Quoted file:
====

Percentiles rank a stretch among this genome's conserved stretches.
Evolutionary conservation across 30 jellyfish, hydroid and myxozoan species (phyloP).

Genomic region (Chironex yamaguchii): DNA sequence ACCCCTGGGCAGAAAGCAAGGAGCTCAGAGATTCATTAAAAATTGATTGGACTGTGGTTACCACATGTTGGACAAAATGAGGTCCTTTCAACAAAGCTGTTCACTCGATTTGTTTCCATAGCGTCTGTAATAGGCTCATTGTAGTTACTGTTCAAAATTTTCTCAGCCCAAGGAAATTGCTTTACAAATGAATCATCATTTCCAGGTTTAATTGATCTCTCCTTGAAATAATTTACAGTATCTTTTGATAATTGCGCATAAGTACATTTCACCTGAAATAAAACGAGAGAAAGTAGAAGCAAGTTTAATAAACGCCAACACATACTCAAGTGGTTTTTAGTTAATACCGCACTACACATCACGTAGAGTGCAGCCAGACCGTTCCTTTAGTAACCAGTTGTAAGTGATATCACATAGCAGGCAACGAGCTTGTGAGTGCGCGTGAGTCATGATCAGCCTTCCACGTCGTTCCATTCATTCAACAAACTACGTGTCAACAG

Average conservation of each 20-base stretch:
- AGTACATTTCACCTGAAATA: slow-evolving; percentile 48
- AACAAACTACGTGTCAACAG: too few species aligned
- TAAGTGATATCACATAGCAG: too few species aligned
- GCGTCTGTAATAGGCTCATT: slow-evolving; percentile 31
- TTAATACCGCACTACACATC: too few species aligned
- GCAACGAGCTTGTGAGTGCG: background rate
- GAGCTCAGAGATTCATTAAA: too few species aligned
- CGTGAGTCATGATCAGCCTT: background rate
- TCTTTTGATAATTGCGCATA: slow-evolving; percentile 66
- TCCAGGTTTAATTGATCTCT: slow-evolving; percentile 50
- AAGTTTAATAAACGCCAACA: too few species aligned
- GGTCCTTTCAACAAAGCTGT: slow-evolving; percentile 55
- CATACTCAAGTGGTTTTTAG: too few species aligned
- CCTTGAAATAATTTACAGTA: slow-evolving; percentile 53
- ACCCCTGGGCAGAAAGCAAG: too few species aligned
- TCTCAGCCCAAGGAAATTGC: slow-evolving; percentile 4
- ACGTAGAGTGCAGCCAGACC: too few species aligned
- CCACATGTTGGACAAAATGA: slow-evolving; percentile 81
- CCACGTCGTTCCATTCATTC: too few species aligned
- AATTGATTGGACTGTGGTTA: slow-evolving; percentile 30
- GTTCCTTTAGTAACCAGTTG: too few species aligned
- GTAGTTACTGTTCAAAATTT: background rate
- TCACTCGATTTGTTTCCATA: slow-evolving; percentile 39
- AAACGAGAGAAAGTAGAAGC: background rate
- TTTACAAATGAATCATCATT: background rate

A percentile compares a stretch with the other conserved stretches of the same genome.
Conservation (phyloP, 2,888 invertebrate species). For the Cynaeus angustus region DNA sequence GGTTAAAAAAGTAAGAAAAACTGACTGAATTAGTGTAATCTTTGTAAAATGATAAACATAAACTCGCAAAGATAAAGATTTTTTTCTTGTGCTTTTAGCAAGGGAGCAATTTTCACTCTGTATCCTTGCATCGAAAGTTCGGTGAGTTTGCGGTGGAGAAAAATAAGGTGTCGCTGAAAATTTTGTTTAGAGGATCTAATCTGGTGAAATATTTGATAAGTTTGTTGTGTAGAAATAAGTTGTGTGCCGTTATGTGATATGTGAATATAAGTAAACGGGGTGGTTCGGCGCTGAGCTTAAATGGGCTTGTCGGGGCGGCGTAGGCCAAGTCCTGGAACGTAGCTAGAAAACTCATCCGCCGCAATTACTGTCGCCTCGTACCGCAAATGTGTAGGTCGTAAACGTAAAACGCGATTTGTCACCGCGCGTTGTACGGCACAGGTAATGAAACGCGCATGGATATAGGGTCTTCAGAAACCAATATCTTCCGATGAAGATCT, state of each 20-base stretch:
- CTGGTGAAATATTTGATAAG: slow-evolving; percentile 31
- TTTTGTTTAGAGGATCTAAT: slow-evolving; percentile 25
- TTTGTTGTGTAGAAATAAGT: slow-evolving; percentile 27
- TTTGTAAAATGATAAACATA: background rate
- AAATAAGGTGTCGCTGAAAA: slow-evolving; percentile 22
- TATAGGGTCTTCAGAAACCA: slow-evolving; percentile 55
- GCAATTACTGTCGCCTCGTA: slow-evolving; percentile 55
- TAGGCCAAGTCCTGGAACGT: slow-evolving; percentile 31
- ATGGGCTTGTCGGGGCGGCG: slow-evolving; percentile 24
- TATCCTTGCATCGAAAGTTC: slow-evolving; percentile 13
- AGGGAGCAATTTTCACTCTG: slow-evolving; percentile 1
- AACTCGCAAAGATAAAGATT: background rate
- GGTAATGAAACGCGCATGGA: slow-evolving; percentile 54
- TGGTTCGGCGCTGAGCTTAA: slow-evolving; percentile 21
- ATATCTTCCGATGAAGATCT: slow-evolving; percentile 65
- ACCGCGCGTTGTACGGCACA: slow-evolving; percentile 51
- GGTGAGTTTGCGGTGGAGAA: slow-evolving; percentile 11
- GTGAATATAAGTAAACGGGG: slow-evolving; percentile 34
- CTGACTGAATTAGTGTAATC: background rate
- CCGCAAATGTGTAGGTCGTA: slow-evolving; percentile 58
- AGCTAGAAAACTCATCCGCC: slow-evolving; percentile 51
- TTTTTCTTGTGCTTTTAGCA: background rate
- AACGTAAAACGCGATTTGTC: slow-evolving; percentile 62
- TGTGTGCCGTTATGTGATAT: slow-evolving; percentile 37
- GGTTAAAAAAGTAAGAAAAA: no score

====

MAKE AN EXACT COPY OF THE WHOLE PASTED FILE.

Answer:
Percentiles rank a stretch among this genome's conserved stretches.
Evolutionary conservation across 30 jellyfish, hydroid and myxozoan species (phyloP).

Genomic region (Chironex yamaguchii): DNA sequence ACCCCTGGGCAGAAAGCAAGGAGCTCAGAGATTCATTAAAAATTGATTGGACTGTGGTTACCACATGTTGGACAAAATGAGGTCCTTTCAACAAAGCTGTTCACTCGATTTGTTTCCATAGCGTCTGTAATAGGCTCATTGTAGTTACTGTTCAAAATTTTCTCAGCCCAAGGAAATTGCTTTACAAATGAATCATCATTTCCAGGTTTAATTGATCTCTCCTTGAAATAATTTACAGTATCTTTTGATAATTGCGCATAAGTACATTTCACCTGAAATAAAACGAGAGAAAGTAGAAGCAAGTTTAATAAACGCCAACACATACTCAAGTGGTTTTTAGTTAATACCGCACTACACATCACGTAGAGTGCAGCCAGACCGTTCCTTTAGTAACCAGTTGTAAGTGATATCACATAGCAGGCAACGAGCTTGTGAGTGCGCGTGAGTCATGATCAGCCTTCCACGTCGTTCCATTCATTCAACAAACTACGTGTCAACAG

Average conservation of each 20-base stretch:
- AGTACATTTCACCTGAAATA: slow-evolving; percentile 48
- AACAAACTACGTGTCAACAG: too few species aligned
- TAAGTGATATCACATAGCAG: too few species aligned
- GCGTCTGTAATAGGCTCATT: slow-evolving; percentile 31
- TTAATACCGCACTACACATC: too few species aligned
- GCAACGAGCTTGTGAGTGCG: background rate
- GAGCTCAGAGATTCATTAAA: too few species aligned
- CGTGAGTCATGATCAGCCTT: background rate
- TCTTTTGATAATTGCGCATA: slow-evolving; percentile 66
- TCCAGGTTTAATTGATCTCT: slow-evolving; percentile 50
- AAGTTTAATAAACGCCAACA: too few species aligned
- GGTCCTTTCAACAAAGCTGT: slow-evolving; percentile 55
- CATACTCAAGTGGTTTTTAG: too few species aligned
- CCTTGAAATAATTTACAGTA: slow-evolving; percentile 53
- ACCCCTGGGCAGAAAGCAAG: too few species aligned
- TCTCAGCCCAAGGAAATTGC: slow-evolving; percentile 4
- ACGTAGAGTGCAGCCAGACC: too few species aligned
- CCACATGTTGGACAAAATGA: slow-evolving; percentile 81
- CCACGTCGTTCCATTCATTC: too few species aligned
- AATTGATTGGACTGTGGTTA: slow-evolving; percentile 30
- GTTCCTTTAGTAACCAGTTG: too few species aligned
- GTAGTTACTGTTCAAAATTT: background rate
- TCACTCGATTTGTTTCCATA: slow-evolving; percentile 39
- AAACGAGAGAAAGTAGAAGC: background rate
- TTTACAAATGAATCATCATT: background rate

A percentile compares a stretch with the other conserved stretches of the same genome.
Conservation (phyloP, 2,888 invertebrate species). For the Cynaeus angustus region DNA sequence GGTTAAAAAAGTAAGAAAAACTGACTGAATTAGTGTAATCTTTGTAAAATGATAAACATAAACTCGCAAAGATAAAGATTTTTTTCTTGTGCTTTTAGCAAGGGAGCAATTTTCACTCTGTATCCTTGCATCGAAAGTTCGGTGAGTTTGCGGTGGAGAAAAATAAGGTGTCGCTGAAAATTTTGTTTAGAGGATCTAATCTGGTGAAATATTTGATAAGTTTGTTGTGTAGAAATAAGTTGTGTGCCGTTATGTGATATGTGAATATAAGTAAACGGGGTGGTTCGGCGCTGAGCTTAAATGGGCTTGTCGGGGCGGCGTAGGCCAAGTCCTGGAACGTAGCTAGAAAACTCATCCGCCGCAATTACTGTCGCCTCGTACCGCAAATGTGTAGGTCGTAAACGTAAAACGCGATTTGTCACCGCGCGTTGTACGGCACAGGTAATGAAACGCGCATGGATATAGGGTCTTCAGAAACCAATATCTTCCGATGAAGATCT, state of each 20-base stretch:
- CTGGTGAAATATTTGATAAG: slow-evolving; percentile 31
- TTTTGTTTAGAGGATCTAAT: slow-evolving; percentile 25
- TTTGTTGTGTAGAAATAAGT: slow-evolving; percentile 27
- TTTGTAAAATGATAAACATA: background rate
- AAATAAGGTGTCGCTGAAAA: slow-evolving; percentile 22
- TATAGGGTCTTCAGAAACCA: slow-evolving; percentile 55
- GCAATTACTGTCGCCTCGTA: slow-evolving; percentile 55
- TAGGCCAAGTCCTGGAACGT: slow-evolving; percentile 31
- ATGGGCTTGTCGGGGCGGCG: slow-evolving; percentile 24
- TATCCTTGCATCGAAAGTTC: slow-evolving; percentile 13
- AGGGAGCAATTTTCACTCTG: slow-evolving; percentile 1
- AACTCGCAAAGATAAAGATT: background rate
- GGTAATGAAACGCGCATGGA: slow-evolving; percentile 54
- TGGTTCGGCGCTGAGCTTAA: slow-evolving; percentile 21
- ATATCTTCCGATGAAGATCT: slow-evolving; percentile 65
- ACCGCGCGTTGTACGGCACA: slow-evolving; percentile 51
- GGTGAGTTTGCGGTGGAGAA: slow-evolving; percentile 11
- GTGAATATAAGTAAACGGGG: slow-evolving; percentile 34
- CTGACTGAATTAGTGTAATC: background rate
- CCGCAAATGTGTAGGTCGTA: slow-evolving; percentile 58
- AGCTAGAAAACTCATCCGCC: slow-evolving; percentile 51
- TTTTTCTTGTGCTTTTAGCA: background rate
- AACGTAAAACGCGATTTGTC: slow-evolving; percentile 62
- TGTGTGCCGTTATGTGATAT: slow-evolving; percentile 37
- GGTTAAAAAAGTAAGAAAAA: no score